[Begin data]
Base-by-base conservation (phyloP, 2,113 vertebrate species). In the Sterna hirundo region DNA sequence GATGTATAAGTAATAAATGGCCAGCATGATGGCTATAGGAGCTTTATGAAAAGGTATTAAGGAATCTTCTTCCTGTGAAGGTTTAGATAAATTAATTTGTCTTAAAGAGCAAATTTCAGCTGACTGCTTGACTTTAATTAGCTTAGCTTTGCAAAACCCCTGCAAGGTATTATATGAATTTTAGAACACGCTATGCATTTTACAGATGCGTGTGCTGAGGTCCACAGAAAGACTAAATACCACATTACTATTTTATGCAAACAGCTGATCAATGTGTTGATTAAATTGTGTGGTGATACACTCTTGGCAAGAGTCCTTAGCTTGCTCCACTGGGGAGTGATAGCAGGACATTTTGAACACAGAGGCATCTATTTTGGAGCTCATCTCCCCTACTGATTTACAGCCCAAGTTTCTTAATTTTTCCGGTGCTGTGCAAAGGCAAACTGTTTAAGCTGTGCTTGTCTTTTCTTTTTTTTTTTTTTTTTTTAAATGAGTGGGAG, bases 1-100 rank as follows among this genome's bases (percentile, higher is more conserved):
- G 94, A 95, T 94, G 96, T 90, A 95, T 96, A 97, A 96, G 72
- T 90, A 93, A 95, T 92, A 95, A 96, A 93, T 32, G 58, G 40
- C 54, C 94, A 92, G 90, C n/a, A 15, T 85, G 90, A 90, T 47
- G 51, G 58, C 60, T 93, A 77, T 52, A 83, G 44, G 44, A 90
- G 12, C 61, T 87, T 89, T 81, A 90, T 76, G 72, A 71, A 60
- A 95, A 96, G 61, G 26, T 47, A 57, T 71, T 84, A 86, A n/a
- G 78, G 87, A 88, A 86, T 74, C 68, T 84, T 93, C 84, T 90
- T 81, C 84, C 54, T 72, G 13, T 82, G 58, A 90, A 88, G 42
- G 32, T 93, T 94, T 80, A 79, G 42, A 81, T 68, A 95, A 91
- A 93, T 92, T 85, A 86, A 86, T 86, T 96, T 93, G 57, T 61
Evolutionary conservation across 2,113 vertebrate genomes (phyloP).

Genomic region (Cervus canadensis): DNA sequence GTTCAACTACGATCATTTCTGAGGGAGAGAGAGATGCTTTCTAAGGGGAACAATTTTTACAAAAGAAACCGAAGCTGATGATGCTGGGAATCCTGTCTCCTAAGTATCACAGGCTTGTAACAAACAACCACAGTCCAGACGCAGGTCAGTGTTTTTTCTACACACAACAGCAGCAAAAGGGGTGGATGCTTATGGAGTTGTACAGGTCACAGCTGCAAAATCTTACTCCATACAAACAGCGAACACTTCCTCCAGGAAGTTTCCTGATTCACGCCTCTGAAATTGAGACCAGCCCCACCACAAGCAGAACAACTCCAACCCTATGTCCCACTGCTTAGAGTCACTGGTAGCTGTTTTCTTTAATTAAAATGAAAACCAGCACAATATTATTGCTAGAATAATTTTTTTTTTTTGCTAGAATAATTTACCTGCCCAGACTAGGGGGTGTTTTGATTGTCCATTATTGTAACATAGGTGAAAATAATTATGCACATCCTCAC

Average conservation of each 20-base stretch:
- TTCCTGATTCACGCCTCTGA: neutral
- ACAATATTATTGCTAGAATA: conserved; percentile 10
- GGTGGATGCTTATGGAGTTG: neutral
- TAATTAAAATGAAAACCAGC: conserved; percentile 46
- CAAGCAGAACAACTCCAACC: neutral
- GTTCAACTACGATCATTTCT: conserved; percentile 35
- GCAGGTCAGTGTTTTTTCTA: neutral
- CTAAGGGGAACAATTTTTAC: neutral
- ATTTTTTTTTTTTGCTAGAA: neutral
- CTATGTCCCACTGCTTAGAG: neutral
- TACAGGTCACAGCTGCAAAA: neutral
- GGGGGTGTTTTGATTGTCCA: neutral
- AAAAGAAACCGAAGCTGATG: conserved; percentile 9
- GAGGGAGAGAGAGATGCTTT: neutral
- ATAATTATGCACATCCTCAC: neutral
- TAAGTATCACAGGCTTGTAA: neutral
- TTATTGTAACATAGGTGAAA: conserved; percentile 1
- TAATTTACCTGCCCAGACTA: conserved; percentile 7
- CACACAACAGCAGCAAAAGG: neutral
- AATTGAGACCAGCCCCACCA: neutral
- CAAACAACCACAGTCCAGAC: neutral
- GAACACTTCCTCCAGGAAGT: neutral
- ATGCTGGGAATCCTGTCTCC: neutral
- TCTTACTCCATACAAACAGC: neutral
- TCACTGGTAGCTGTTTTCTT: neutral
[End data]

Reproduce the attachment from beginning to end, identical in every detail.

Base-by-base conservation (phyloP, 2,113 vertebrate species). In the Sterna hirundo region DNA sequence GATGTATAAGTAATAAATGGCCAGCATGATGGCTATAGGAGCTTTATGAAAAGGTATTAAGGAATCTTCTTCCTGTGAAGGTTTAGATAAATTAATTTGTCTTAAAGAGCAAATTTCAGCTGACTGCTTGACTTTAATTAGCTTAGCTTTGCAAAACCCCTGCAAGGTATTATATGAATTTTAGAACACGCTATGCATTTTACAGATGCGTGTGCTGAGGTCCACAGAAAGACTAAATACCACATTACTATTTTATGCAAACAGCTGATCAATGTGTTGATTAAATTGTGTGGTGATACACTCTTGGCAAGAGTCCTTAGCTTGCTCCACTGGGGAGTGATAGCAGGACATTTTGAACACAGAGGCATCTATTTTGGAGCTCATCTCCCCTACTGATTTACAGCCCAAGTTTCTTAATTTTTCCGGTGCTGTGCAAAGGCAAACTGTTTAAGCTGTGCTTGTCTTTTCTTTTTTTTTTTTTTTTTTTAAATGAGTGGGAG, bases 1-100 rank as follows among this genome's bases (percentile, higher is more conserved):
- G 94, A 95, T 94, G 96, T 90, A 95, T 96, A 97, A 96, G 72
- T 90, A 93, A 95, T 92, A 95, A 96, A 93, T 32, G 58, G 40
- C 54, C 94, A 92, G 90, C n/a, A 15, T 85, G 90, A 90, T 47
- G 51, G 58, C 60, T 93, A 77, T 52, A 83, G 44, G 44, A 90
- G 12, C 61, T 87, T 89, T 81, A 90, T 76, G 72, A 71, A 60
- A 95, A 96, G 61, G 26, T 47, A 57, T 71, T 84, A 86, A n/a
- G 78, G 87, A 88, A 86, T 74, C 68, T 84, T 93, C 84, T 90
- T 81, C 84, C 54, T 72, G 13, T 82, G 58, A 90, A 88, G 42
- G 32, T 93, T 94, T 80, A 79, G 42, A 81, T 68, A 95, A 91
- A 93, T 92, T 85, A 86, A 86, T 86, T 96, T 93, G 57, T 61
Evolutionary conservation across 2,113 vertebrate genomes (phyloP).

Genomic region (Cervus canadensis): DNA sequence GTTCAACTACGATCATTTCTGAGGGAGAGAGAGATGCTTTCTAAGGGGAACAATTTTTACAAAAGAAACCGAAGCTGATGATGCTGGGAATCCTGTCTCCTAAGTATCACAGGCTTGTAACAAACAACCACAGTCCAGACGCAGGTCAGTGTTTTTTCTACACACAACAGCAGCAAAAGGGGTGGATGCTTATGGAGTTGTACAGGTCACAGCTGCAAAATCTTACTCCATACAAACAGCGAACACTTCCTCCAGGAAGTTTCCTGATTCACGCCTCTGAAATTGAGACCAGCCCCACCACAAGCAGAACAACTCCAACCCTATGTCCCACTGCTTAGAGTCACTGGTAGCTGTTTTCTTTAATTAAAATGAAAACCAGCACAATATTATTGCTAGAATAATTTTTTTTTTTTGCTAGAATAATTTACCTGCCCAGACTAGGGGGTGTTTTGATTGTCCATTATTGTAACATAGGTGAAAATAATTATGCACATCCTCAC

Average conservation of each 20-base stretch:
- TTCCTGATTCACGCCTCTGA: neutral
- ACAATATTATTGCTAGAATA: conserved; percentile 10
- GGTGGATGCTTATGGAGTTG: neutral
- TAATTAAAATGAAAACCAGC: conserved; percentile 46
- CAAGCAGAACAACTCCAACC: neutral
- GTTCAACTACGATCATTTCT: conserved; percentile 35
- GCAGGTCAGTGTTTTTTCTA: neutral
- CTAAGGGGAACAATTTTTAC: neutral
- ATTTTTTTTTTTTGCTAGAA: neutral
- CTATGTCCCACTGCTTAGAG: neutral
- TACAGGTCACAGCTGCAAAA: neutral
- GGGGGTGTTTTGATTGTCCA: neutral
- AAAAGAAACCGAAGCTGATG: conserved; percentile 9
- GAGGGAGAGAGAGATGCTTT: neutral
- ATAATTATGCACATCCTCAC: neutral
- TAAGTATCACAGGCTTGTAA: neutral
- TTATTGTAACATAGGTGAAA: conserved; percentile 1
- TAATTTACCTGCCCAGACTA: conserved; percentile 7
- CACACAACAGCAGCAAAAGG: neutral
- AATTGAGACCAGCCCCACCA: neutral
- CAAACAACCACAGTCCAGAC: neutral
- GAACACTTCCTCCAGGAAGT: neutral
- ATGCTGGGAATCCTGTCTCC: neutral
- TCTTACTCCATACAAACAGC: neutral
- TCACTGGTAGCTGTTTTCTT: neutral